Ralph Ellison’s “Battle Royal” depicts external violence in a very forward manner.

Ellison describes an evening in which ten black men are first forced to fight blindfolded,

and then made to crawl on an electrified carpet to get their cash prize. “Everyone fought

hysterically.” Ellison writes, “It was complete anarchy. Everybody fought everybody else.

No group fought together long. Two, three, four, fought one, then turned to fight each

other, were themselves attacked (Charters 453).” Directly after the fight the combatants

are forced to crawl over an electrified carpet to collect money. The men are forced to

degrade themselves by crawling around trying to grab money, the whole time being

electrocuted, to the amusement of the audience, there for a night of entertainment. These

events were not only an example of external violence, but internal as well. The external

violence was also in a sense internal because the whole point of it was to degrade and

embarrass the participants. The room full of white men where there simply to watch the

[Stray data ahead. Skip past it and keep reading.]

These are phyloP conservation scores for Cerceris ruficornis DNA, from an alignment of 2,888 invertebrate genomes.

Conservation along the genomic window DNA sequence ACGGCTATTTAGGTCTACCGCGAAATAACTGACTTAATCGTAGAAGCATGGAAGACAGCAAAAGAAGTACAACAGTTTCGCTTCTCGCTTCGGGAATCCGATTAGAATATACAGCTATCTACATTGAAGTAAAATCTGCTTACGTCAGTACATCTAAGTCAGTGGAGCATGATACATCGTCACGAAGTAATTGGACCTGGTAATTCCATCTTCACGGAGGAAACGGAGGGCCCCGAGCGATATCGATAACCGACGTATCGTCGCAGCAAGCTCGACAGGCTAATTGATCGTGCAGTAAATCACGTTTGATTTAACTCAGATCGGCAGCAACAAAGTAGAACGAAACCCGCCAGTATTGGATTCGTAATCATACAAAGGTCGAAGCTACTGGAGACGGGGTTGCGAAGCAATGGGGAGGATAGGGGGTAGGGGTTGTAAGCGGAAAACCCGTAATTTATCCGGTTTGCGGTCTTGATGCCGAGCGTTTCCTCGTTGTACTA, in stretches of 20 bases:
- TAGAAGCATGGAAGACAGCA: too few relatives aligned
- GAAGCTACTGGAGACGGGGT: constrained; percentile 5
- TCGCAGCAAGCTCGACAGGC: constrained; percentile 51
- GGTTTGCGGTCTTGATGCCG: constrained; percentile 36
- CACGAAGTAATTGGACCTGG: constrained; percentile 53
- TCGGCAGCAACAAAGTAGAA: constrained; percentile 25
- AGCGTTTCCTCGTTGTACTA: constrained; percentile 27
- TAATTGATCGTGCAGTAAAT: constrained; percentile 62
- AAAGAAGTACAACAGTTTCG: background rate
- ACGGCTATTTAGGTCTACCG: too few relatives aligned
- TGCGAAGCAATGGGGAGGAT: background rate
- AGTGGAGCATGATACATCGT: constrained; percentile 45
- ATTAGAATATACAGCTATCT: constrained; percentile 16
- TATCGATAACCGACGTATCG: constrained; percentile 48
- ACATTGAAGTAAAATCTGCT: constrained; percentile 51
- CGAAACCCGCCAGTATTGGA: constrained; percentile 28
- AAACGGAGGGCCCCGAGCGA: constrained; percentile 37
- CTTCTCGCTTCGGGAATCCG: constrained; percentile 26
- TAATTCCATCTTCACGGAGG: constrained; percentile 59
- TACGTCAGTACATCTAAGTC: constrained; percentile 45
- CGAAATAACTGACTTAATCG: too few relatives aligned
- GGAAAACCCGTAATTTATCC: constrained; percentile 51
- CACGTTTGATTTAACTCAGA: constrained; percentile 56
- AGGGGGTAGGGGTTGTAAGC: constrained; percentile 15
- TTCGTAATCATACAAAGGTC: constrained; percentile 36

black men entertain them, fight for them, and suffer for them. The laughter of the crowd

was equally as violent as the fight. Instead of punches being thrown, words and emotions

were. The reader is given a good sense of how the narrator is being mentally beaten, as

well as physically, once he starts to give his speech, which was the reason he was at the

event in the first place. As soon as the speech began, the crowd yelled for the narrator to

speak up, so he was forced to practically yell the entire speech (even though most of the

crowd was not listening), directly after being in a grueling fight. “I spoke even louder in

spite of the pain. But still they talked and still they laughed, as though deaf with cotton in

dirty ears (Charters 457).”

In “This Way for the Gas Ladies and Gentlemen,” Tadeusz Borowski describes

internal violence with great ability. There is very little external, or physical violence

shown in the story, but there is a great display of mental violence shown, which is

characteristic of the topic. World War II had a lot to do with internal violence. Granted